In refusing to dramatically innovate, Borderlands 3 continues to occupy a unique position in the RPG genre. Its blend of looting, shooting, and comedy makes for varied gameplay sequences, deep and meaningful player progression, and a couple of laughs along the way. It's not going to convert anyone who wasn't a fan of previous iterations, but in doing so, Borderlands 3 sticks to what it does best.
Metro Exodus: The Two Colonels is adequate in every sense of the word - it doesn't do anything impressively well nor insultingly bad. It's just okay, and while that might be enough to convince fans of the series to take a short trip underground, it's something that anyone else can safely skip.
There's no doubting that Control is a good experience, but it's not one that'll go down in the history books. Its explorative and combat-focused gameplay is a major highlight thanks to abilities that give you the chance to get creative, but the unreliable framerate that goes with it puts a stop to the enjoyment far too frequently. This is most definitely worth playing, but that's about as far as any substantial praise can go.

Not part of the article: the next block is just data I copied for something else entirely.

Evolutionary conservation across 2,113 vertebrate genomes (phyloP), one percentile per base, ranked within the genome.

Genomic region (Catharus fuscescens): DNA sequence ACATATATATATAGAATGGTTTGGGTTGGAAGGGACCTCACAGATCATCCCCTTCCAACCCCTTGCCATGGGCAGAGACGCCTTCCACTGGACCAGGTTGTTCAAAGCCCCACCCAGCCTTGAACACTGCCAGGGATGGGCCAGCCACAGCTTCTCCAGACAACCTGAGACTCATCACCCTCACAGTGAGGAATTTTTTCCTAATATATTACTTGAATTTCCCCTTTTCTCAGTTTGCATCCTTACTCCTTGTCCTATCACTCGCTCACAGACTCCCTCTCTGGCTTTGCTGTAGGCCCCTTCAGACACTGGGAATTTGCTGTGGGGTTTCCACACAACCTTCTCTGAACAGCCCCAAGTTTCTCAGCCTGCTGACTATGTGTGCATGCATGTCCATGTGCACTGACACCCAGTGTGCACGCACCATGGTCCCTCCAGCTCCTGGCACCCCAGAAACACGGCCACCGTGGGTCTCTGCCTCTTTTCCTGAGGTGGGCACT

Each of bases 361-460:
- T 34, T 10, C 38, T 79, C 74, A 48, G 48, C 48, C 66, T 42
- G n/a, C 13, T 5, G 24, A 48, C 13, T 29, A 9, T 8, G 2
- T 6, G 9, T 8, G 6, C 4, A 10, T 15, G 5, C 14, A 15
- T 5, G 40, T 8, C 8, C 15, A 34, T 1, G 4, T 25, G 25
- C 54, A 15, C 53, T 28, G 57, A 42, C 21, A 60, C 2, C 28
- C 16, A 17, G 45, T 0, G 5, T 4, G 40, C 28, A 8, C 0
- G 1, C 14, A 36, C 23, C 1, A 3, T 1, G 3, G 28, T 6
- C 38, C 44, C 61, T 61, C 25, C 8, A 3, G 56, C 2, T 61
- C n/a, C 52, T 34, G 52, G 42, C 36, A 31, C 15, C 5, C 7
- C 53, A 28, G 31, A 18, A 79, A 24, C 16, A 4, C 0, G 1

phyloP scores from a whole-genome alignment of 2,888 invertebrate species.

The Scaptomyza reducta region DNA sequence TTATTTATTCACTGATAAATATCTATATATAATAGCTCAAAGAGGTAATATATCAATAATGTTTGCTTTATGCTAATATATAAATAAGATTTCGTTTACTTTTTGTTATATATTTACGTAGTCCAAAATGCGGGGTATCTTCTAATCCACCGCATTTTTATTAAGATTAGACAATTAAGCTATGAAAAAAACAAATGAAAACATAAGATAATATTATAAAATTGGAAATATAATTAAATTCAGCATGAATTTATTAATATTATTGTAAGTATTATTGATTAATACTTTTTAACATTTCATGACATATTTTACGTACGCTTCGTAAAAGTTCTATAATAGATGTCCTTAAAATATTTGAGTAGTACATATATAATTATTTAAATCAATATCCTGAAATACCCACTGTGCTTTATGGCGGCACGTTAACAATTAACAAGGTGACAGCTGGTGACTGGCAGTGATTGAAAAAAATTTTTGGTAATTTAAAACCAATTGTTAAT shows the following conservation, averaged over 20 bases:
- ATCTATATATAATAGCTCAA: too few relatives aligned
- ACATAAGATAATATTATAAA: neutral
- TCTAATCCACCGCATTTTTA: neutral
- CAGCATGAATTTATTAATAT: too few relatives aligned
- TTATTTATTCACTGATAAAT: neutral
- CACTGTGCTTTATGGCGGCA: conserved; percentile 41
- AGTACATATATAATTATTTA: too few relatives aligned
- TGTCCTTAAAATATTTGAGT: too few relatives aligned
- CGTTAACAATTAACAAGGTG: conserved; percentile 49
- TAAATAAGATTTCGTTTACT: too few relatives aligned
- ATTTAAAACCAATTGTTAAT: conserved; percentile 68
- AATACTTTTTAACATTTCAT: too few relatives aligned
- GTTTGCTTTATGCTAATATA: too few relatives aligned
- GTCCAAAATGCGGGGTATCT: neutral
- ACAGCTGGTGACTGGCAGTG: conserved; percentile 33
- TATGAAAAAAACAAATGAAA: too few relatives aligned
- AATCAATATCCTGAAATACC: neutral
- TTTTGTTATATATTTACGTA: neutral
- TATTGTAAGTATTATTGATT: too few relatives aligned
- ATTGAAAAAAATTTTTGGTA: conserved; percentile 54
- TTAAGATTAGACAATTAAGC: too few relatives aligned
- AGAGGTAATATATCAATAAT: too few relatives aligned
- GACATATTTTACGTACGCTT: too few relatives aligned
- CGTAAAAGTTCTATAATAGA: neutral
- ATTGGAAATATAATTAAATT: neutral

Erica is an intriguing, admirable experience that those looking for something a little outside of the video game norm will surely latch on to. With an impressive set of performances, a story that'll have you hooked straight from the off, and meaningful decisions that have a major impact on the game, FMV is making waves all over again.
Metal Wolf Chaos XD shows its age in pretty much every way, but its enjoyable and simplistic gameplay loop is enough to give you something to chew on. Alongside one of the most insane narratives in all of video games, it's a From Software joint that needs to be seen to be believed.
The Church in the Darkness has some good ideas, but they're not properly realised. Gameplay never ventures out of its basic boundaries, while the narrative doesn't offer up enough variety or compelling subplots to engage with. The Church in the Darkness is competent for a couple of playthroughs, but it's an experience that you'll quickly forget about.